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Professional Networking: Hosting Your Own Networking Event - Executive Leadership Articles

Professional Networking: Hosting Your Own Networking Event

Executive Leadership Articles

Professional Networking: Hosting Your Own Networking Event

In a previous article on networking, I offered suggestions for creating your own networking group, a collection of loosely connected friends who might get together regularly for lunch and conversation. Good networking is always about relationships, and good relationships take time to develop.

However, sometimes your network could use a little boost, an infusion of new blood for the purpose of establishing new relationships, perhaps in new settings. Although there are all kinds of drawbacks to dedicated networking events (so many that some writers I've cited have called them practically useless), I have established numerous meaningful connections at events, enough of them that now I seldom turn down an invitation to one.

There are usually events like this happening on any given night in the post-work hours, but if you're having difficulty finding a good one, consider hosting your own. Creating your own networking event has several advantages, including the creation of goodwill among people you're connected to, the removal of most uncertainties (a huge plus if you have difficulty in social situations with unfamiliar people), and control over the variables.

Taylor Henriquez, writing for Levo.com suggests booking a venue a month in advance. For smaller groups, a sit-down meal would be fine, but for larger groups, you might want to find a popular, centrally located bar in town whose clientele is similar to those you'll be inviting. Henriquez recommends a venue with enough space to accomodate your group without having to book a private room, reminding us to confirm arrangements a week in ahead of the event.

Cecilio Bianco, on macslist.org, a Portland, Oregon-based job listing site, writes that your event doesn't have to be the usual sit-down meal or after-work cocktails, offering book discussions, cooking activities, or parties at your home as starter ideas. Events like these have the advantage of being social first, pushing the business-card-exchange mentality to secondary or even tertiary consideration.

Ivan Misner suggests on Entrepreneur.com that you host the event at your office, to give your business increased visibility, adding that it's helpful to have a few "visitor hosts," friends (or employees) whose task it is to welcome guests upon arrival and introduce them to others. Misner advises at least one planned, structured activity, but cautions against boring people with formal presentations.

Hamish Jones, for LinkedIn.com, says you should consider adding value, such as inviting a guest speaker, but don't go overboard: five guest speakers turns it into less a networking event and more a TED conference. Jones also advocates for a structured activity, perhaps a mingling game to encourage interaction.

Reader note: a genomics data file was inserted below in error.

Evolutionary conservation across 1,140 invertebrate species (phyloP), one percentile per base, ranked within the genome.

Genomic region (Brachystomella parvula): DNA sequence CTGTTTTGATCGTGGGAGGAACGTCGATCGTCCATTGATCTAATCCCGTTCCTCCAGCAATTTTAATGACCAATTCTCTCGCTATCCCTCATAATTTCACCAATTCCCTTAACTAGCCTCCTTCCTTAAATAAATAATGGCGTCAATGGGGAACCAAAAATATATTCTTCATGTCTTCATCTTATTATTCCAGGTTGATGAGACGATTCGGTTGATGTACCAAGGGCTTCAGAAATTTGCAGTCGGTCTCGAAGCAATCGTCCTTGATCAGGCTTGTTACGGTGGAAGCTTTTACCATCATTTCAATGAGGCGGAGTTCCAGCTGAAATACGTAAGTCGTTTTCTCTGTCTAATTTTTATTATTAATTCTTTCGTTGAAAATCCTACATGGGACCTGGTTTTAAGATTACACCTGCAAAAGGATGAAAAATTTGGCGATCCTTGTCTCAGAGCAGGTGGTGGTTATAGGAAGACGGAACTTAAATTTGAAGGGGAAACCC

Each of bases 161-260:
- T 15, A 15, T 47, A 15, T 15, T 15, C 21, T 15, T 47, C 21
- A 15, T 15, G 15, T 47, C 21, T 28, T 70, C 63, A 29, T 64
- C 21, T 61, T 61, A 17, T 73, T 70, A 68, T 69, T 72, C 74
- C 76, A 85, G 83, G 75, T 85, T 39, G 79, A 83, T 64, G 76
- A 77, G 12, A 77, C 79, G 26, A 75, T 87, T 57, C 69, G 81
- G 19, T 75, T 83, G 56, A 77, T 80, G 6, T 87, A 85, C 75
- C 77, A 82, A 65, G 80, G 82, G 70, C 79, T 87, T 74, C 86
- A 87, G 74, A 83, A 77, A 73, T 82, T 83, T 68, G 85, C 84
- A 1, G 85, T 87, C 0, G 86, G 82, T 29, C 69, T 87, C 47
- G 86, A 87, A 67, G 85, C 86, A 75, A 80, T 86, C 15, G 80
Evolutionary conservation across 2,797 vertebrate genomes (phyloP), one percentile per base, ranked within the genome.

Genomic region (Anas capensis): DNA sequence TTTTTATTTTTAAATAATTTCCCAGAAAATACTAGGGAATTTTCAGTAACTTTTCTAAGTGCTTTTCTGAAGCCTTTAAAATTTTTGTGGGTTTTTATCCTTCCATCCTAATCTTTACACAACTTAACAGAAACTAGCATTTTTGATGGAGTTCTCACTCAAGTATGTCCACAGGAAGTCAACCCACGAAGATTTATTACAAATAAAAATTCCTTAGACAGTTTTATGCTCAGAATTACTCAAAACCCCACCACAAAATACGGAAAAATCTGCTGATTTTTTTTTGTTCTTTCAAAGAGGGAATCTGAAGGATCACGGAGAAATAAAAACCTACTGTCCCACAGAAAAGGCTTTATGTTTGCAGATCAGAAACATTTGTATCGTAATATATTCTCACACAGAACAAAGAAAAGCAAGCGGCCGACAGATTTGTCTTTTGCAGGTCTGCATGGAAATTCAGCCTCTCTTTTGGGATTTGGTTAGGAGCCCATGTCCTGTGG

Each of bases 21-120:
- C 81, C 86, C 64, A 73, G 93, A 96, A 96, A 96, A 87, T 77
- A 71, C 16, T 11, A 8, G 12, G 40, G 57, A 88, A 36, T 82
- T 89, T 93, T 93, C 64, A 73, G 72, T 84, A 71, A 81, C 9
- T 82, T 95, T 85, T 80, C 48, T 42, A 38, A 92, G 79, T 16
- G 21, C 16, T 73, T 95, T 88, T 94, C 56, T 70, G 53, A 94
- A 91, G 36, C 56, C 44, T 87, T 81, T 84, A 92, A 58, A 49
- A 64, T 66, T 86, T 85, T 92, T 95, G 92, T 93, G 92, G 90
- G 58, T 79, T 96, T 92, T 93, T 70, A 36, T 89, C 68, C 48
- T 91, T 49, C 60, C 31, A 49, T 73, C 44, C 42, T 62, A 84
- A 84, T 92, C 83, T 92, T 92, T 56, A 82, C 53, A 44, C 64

I have never been a fan of planned activities at networking events. Your guests know they're there to meet each other, and the more social among the invitees will take it upon themselves to create interaction. You can help this along by inviting a few of the social catalysts you know--not those super-eager to pitch their services, but those who thrive on making connections with people, and those who enjoy connecting people with one another.

Burt Lum, co-host of Hawaii Public Radio's Bytemarks Cafe, begins his monthly lunch events with a few questions on an interesting technology-related topic. These questions lead to informal discussion, which I have always considered a nice, non-threatening way to get to know people without the formal pressure of a one-on-one introduction. Chiming in where I feel comfortable, people get a sense of who I am, and I can tell from others' contributions who I'm most likely to form a meaningful connection with. Sometimes, the event is held at some location where the hosts can share the work they're involved in, such as at a local television station, or a middle school's new technology center.

I have difficulty mingling, especially in very large groups, yet I appreciate opportunities to meet new people. A few years ago, at a fundraiser for an international relief organization, the coordinators asked me to be the ticket-taker at the door. Given the structure of an important job to do, I didn't have to worry about social expectations beyond my defined role. I smiled, introduced myself, checked the guest list, welcomed people to the event, and answered questions. This role also allowed me to meet everyone without having to mingle and create conversation, and its visibility continues to pay off years later, when people I encounter remind me that they first met me at this event. It was some of the most effective networking I've ever experienced.

When planning your event, consider the value of including people of different personality types: the social butterflies, the catalysts, and the introverts who also wish to participate but may have difficulty finding a role. Your event could be the spark that ignites positive relationship building, which can be great for others and have long-lasting impact for you.

Artilce Links:
Taylor Henriquez: http://www.levo.com/articles/career-advice/3-steps-to-hosting-your-own-networking-event
Cecilio Bianco: https://www.macslist.org/start-networking-event
Ivan Misner: http://www.entrepreneur.com/article/226954
Hamish Jones: https://www.linkedin.com/pulse/20140923043834-9562831-can-t-find-the-right-networking-event-why-don-t-you-host-your-own
Burt Lum: http://www.hawaiipublicradio.org/talk/bytemarkscafe

 

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Professional Networking: Hosting Your Own Networking Event - Executive Leadership Articles

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